September 19, 2012
Washington, DC – The U.S. Commodity Futures Trading Commission (CFTC) today filed a federal civil enforcement action in the U.S. District Court for the Eastern District of Missouri, Eastern Division, charging Grahame Rhodes of St. Louis, Missouri, with fraud in connection with operating a decade-long, multi-million dollar commodity pool Ponzi scheme. Rhodes has never been registered with the CFTC in any capacity.
According to the complaint, from at least 2001 to the present, Rhodes operated a Ponzi scheme that specifically targeted his family and friends and fraudulently obtained at least $2.1 million from at least 12 individuals to trade commodity futures in a pooled investment account. Rhodes allegedly solicited prospective pool participants by pretending to be a successful, but cautious, trader who earned annual rates ranging between 20 and 50 percent trading E-mini S&P futures contracts. In reality, Rhodes never achieved the rates of return he represented to potential pool participants and most of his trades lost money, according to the complaint.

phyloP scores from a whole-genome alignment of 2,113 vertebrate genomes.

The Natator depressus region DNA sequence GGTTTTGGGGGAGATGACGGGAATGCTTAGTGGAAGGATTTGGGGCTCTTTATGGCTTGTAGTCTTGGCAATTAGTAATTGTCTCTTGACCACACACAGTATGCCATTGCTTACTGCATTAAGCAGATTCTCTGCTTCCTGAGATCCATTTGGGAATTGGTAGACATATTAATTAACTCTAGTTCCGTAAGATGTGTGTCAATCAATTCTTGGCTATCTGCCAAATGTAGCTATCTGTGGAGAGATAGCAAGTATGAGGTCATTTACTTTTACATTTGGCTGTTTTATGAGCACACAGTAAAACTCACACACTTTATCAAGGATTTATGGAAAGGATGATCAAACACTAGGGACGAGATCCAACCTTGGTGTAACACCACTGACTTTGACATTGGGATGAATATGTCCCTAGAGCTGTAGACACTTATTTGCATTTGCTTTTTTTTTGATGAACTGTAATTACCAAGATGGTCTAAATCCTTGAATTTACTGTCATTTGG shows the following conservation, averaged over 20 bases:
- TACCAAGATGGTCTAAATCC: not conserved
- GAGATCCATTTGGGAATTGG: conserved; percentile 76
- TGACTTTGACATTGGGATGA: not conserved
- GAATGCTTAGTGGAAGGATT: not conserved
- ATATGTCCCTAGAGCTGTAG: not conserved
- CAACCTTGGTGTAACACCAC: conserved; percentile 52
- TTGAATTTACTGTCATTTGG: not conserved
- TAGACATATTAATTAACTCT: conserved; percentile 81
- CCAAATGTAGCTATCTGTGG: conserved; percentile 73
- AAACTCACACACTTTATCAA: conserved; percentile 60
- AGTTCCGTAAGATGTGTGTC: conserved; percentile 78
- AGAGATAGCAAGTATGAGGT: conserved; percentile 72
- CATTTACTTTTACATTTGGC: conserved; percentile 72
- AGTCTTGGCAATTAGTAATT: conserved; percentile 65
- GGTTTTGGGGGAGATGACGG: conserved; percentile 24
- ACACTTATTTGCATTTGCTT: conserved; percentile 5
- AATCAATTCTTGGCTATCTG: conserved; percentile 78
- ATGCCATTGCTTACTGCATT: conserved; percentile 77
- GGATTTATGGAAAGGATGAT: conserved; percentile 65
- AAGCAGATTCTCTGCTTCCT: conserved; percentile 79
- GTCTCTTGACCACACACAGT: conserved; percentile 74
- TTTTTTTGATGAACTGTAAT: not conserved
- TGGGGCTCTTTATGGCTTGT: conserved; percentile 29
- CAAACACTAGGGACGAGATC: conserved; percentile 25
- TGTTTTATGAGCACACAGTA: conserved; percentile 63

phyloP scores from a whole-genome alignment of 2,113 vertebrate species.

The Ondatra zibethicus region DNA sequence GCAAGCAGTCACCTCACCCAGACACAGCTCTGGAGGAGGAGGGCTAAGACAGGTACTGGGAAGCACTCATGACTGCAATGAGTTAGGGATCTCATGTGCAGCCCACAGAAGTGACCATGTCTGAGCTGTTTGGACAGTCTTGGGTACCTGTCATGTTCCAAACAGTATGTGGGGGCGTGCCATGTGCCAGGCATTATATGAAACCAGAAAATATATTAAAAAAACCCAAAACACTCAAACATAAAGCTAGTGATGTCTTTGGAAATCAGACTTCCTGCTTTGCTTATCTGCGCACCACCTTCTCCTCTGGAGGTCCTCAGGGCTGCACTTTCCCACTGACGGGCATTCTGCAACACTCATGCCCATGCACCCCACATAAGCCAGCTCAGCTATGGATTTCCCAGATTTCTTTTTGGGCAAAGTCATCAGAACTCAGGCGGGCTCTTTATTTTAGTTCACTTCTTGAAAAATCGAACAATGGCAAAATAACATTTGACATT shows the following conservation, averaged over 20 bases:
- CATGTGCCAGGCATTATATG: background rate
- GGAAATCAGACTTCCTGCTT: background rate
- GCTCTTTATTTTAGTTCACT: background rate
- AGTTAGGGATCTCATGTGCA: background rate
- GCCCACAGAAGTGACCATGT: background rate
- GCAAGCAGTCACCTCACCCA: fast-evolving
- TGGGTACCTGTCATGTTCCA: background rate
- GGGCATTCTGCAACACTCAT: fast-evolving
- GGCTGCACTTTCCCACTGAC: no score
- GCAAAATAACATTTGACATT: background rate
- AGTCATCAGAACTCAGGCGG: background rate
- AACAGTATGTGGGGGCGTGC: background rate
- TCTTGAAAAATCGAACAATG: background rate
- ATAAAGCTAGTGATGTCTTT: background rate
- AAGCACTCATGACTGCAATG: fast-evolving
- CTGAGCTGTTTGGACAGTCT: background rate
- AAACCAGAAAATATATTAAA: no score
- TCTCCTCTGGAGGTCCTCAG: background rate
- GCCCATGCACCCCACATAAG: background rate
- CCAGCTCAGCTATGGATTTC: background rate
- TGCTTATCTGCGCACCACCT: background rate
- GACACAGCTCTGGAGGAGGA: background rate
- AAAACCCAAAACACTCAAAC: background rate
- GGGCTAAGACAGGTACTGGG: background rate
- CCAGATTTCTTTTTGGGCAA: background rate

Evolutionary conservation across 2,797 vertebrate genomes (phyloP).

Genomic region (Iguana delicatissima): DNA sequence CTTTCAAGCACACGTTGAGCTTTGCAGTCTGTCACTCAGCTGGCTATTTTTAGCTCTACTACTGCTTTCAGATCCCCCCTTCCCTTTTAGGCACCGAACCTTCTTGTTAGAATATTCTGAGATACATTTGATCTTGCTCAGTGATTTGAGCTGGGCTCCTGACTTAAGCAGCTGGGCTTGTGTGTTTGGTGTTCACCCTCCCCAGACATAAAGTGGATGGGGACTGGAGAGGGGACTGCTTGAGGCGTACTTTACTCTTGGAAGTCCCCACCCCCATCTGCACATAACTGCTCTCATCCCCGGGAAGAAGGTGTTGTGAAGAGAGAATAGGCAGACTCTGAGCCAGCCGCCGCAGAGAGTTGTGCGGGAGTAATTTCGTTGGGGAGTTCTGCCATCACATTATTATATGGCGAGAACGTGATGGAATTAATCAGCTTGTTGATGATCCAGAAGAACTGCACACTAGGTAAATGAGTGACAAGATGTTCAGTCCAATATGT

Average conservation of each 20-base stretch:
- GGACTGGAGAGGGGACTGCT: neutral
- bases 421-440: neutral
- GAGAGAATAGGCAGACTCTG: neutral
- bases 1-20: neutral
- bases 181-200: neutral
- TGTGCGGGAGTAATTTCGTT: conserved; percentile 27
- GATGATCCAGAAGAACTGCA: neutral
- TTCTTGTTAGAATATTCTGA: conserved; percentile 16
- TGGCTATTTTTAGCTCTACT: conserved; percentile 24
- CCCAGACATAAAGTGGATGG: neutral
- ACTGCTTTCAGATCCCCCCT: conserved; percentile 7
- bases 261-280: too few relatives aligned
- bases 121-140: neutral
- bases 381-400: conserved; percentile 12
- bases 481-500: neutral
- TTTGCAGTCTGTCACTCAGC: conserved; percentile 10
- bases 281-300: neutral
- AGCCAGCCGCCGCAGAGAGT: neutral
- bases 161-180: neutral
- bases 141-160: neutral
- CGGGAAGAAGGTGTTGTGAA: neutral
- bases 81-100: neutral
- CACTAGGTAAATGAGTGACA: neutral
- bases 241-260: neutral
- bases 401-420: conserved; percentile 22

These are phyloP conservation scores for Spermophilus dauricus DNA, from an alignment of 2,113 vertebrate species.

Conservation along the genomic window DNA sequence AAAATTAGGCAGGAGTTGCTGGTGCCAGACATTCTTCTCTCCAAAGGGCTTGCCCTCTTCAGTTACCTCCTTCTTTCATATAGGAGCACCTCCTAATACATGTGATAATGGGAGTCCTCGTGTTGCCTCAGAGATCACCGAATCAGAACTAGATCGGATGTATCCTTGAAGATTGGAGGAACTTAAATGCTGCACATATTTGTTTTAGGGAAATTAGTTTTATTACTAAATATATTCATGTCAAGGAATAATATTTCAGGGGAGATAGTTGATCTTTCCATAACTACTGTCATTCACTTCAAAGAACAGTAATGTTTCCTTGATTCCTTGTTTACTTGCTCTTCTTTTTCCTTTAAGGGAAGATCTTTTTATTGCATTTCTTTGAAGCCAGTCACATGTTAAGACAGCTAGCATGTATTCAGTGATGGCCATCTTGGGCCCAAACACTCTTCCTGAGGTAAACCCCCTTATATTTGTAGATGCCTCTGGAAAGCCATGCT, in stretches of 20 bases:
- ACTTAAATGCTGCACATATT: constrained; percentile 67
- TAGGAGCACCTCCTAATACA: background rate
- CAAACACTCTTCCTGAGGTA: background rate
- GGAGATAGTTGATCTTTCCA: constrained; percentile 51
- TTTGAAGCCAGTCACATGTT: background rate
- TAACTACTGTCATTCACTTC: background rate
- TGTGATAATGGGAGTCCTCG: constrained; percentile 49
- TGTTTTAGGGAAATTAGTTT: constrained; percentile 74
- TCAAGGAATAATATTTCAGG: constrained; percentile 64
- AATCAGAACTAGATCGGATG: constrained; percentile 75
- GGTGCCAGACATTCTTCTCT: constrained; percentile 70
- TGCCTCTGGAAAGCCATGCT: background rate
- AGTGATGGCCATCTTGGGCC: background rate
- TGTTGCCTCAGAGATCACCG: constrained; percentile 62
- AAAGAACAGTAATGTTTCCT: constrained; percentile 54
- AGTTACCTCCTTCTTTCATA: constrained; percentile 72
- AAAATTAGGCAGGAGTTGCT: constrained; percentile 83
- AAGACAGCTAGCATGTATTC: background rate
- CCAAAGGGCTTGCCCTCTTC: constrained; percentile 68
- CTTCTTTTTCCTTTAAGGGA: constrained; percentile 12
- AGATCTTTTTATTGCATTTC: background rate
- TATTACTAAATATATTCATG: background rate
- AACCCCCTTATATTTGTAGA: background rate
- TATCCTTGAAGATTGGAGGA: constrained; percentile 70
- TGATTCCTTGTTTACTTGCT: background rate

According to the complaint, Rhodes misappropriated the entire amount of the participants’ funds he received. He allegedly used the funds he collected from pool participants to pay for his personal expenses, including luxury cars, credit card bills, private school tuition, and mortgage payments. Rhodes also allegedly used the funds he collected to pay fictitious profits to other pool participants in the manner of a Ponzi scheme. Rhodes also allegedly commingled pool participant funds by, among other things, depositing participants’ funds directly into his personal bank account.
To conceal his fraudulent scheme, Rhodes made false representations to pool participants concerning their returns and/or gains on their principal funds and the value of their shares of the pooled funds, according to the complaint. Rhodes also allegedly provided a forged trading account statement to at least one pool participant falsely depicting that this trading account held at least $3.4 million.
In its continuing litigation, the CFTC seeks civil monetary penalties, restitution, rescission, disgorgement of ill-gotten gains, trading and registration bans, and permanent injunctions against further violations of the Commodity Exchange Act and CFTC regulations, as charged.
The CFTC appreciates the assistance of the U.S. Attorney’s Office in St. Louis, Missouri and the Federal Bureau of Investigation’s Field Office in St. Louis, Missouri.
CFTC Division of Enforcement staff responsible for this case are Traci Rodriguez, Patricia Gomersall, John Einstman, Paul G. Hayeck, and Joan M. Manley.
Last Updated: September 19, 2012